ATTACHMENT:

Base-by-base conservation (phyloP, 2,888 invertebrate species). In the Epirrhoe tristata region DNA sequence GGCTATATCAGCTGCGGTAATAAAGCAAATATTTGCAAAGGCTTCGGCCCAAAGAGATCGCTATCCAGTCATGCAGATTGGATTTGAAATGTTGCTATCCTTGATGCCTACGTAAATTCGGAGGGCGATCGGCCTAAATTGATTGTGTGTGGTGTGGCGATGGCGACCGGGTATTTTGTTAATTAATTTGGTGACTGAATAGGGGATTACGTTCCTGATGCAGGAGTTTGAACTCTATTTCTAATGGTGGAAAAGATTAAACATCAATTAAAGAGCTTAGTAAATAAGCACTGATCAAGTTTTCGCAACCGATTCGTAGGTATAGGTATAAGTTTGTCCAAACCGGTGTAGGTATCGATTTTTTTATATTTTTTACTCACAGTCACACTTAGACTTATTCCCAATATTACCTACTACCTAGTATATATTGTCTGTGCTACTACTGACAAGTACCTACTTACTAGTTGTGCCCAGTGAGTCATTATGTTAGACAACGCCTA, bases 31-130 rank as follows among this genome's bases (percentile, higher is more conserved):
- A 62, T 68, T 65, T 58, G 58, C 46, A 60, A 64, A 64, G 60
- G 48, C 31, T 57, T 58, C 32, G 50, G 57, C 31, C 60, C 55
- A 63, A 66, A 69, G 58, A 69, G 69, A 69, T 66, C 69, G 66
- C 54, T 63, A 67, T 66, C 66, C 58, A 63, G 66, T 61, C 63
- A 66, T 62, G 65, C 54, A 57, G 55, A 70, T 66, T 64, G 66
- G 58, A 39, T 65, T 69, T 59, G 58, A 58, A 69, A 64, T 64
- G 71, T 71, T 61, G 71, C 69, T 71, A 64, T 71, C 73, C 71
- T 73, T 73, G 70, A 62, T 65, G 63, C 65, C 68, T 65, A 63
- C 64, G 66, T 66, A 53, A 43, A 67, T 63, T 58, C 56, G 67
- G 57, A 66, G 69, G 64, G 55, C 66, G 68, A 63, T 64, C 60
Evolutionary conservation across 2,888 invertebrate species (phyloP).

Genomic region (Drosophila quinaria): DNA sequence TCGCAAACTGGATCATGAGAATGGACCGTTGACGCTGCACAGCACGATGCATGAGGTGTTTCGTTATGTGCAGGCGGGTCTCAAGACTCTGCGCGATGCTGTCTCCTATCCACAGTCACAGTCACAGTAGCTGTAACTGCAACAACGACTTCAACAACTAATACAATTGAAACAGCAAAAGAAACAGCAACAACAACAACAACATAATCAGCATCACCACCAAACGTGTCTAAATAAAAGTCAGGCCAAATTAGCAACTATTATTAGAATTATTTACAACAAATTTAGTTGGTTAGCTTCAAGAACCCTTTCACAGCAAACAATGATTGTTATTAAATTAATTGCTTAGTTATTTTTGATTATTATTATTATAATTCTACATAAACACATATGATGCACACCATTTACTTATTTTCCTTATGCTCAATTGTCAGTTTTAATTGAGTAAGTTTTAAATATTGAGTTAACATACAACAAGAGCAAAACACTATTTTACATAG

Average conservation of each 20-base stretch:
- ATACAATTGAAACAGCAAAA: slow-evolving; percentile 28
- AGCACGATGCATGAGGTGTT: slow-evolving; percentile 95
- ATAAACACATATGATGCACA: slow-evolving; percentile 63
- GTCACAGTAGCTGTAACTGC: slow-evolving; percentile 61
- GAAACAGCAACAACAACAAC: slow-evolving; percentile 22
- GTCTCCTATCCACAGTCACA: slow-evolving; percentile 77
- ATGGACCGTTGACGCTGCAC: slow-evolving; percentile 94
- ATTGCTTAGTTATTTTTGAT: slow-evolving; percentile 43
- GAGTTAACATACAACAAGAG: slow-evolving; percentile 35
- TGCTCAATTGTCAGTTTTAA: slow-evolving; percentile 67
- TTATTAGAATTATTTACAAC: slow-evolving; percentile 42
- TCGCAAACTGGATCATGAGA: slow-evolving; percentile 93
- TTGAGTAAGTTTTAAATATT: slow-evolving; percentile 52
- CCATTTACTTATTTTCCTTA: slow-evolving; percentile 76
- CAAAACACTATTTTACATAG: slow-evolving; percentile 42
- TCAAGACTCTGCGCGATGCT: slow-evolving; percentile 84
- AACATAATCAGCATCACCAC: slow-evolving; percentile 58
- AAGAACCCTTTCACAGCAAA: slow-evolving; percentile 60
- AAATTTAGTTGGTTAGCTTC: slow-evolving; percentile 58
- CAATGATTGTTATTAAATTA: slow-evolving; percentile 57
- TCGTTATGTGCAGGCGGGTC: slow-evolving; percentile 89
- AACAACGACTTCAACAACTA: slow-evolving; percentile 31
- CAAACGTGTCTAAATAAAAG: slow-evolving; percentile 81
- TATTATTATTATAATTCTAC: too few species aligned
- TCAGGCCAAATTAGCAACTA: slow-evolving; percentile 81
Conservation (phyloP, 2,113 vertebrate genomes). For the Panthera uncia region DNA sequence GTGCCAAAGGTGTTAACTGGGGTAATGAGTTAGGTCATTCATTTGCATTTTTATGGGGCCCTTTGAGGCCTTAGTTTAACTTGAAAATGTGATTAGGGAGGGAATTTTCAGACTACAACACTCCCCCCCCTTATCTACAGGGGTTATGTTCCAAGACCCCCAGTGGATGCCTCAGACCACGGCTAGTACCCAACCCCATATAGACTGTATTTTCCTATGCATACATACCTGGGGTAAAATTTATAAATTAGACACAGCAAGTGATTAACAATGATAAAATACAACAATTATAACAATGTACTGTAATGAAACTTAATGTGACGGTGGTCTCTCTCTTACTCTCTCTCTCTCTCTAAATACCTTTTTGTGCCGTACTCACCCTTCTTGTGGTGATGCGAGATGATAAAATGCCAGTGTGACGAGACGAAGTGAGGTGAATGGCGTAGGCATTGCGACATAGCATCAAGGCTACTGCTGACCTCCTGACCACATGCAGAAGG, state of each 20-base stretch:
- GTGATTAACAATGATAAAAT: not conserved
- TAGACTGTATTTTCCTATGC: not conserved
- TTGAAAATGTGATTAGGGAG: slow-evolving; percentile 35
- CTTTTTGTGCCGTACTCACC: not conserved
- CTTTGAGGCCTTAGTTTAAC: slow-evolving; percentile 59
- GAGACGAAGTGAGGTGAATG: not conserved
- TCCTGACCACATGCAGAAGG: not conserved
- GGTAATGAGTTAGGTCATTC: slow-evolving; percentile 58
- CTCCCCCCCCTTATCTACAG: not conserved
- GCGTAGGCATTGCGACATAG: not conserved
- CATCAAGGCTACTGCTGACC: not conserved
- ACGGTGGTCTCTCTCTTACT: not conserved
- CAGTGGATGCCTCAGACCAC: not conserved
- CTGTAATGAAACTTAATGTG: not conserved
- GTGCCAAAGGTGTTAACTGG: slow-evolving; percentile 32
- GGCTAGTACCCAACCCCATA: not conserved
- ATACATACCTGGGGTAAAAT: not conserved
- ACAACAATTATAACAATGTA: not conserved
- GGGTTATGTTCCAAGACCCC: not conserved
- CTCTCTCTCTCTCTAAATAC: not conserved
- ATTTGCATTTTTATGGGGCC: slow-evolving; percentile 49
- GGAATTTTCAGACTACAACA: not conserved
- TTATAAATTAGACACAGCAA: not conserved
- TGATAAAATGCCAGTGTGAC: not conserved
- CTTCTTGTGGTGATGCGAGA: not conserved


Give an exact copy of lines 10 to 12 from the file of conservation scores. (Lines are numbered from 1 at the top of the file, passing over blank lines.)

- C 64, G 66, T 66, A 53, A 43, A 67, T 63, T 58, C 56, G 67
- G 57, A 66, G 69, G 64, G 55, C 66, G 68, A 63, T 64, C 60
Evolutionary conservation across 2,888 invertebrate species (phyloP).